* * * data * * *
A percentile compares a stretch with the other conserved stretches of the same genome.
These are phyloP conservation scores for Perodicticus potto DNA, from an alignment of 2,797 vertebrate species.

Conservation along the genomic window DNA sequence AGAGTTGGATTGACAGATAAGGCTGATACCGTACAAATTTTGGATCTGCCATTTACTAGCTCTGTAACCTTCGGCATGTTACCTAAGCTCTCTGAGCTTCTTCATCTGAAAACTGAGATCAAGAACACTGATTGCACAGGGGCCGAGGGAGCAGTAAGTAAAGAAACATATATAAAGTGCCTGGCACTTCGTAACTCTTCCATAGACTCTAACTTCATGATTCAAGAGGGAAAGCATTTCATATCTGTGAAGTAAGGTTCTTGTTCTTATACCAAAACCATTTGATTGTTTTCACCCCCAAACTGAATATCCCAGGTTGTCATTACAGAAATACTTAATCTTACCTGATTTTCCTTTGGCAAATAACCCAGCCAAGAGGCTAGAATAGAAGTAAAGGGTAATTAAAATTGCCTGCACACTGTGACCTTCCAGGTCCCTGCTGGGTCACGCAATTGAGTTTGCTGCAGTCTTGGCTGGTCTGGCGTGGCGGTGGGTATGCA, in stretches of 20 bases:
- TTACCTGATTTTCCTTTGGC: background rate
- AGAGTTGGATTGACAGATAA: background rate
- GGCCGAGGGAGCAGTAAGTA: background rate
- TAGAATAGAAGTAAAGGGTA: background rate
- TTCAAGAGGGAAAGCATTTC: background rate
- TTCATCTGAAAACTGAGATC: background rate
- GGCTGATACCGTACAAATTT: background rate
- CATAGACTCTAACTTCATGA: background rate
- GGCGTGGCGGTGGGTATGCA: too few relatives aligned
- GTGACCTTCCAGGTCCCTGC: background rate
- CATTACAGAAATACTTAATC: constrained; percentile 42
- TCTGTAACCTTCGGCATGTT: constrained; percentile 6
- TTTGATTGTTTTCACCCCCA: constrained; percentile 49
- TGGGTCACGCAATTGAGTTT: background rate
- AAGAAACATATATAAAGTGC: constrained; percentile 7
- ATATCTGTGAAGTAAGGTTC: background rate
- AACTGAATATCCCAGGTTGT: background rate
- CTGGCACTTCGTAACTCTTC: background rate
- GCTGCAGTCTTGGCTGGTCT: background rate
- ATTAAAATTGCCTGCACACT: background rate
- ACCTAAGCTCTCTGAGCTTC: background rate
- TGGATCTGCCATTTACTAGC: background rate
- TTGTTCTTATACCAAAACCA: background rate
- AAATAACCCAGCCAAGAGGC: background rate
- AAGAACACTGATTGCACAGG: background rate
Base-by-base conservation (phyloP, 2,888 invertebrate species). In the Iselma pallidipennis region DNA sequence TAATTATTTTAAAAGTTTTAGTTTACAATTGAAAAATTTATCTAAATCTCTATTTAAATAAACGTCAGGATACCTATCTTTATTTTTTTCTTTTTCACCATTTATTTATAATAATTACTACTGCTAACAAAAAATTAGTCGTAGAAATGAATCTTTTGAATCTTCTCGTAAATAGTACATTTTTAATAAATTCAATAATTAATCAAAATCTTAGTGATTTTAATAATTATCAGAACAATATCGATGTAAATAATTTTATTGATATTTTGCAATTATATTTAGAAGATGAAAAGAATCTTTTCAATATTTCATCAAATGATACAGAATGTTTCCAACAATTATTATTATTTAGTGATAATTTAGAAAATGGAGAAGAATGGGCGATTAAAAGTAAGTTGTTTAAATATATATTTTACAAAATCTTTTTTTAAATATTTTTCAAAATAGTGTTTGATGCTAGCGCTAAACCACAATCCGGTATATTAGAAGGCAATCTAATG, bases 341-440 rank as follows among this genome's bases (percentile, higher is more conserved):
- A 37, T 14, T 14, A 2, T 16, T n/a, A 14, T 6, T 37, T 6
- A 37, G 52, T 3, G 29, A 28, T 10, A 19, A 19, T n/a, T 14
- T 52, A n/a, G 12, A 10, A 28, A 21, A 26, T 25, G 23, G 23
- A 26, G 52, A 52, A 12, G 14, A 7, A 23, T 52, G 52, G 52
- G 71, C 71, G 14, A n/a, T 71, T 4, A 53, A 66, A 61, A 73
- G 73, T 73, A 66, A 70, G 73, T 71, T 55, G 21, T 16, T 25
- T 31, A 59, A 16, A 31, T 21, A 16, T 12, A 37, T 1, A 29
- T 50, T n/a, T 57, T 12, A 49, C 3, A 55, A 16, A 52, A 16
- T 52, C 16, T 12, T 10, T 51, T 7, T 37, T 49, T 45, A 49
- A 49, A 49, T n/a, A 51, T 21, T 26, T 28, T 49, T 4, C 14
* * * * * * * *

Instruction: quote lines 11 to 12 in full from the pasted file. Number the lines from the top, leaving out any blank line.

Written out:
- CATAGACTCTAACTTCATGA: background rate
- GGCGTGGCGGTGGGTATGCA: too few relatives aligned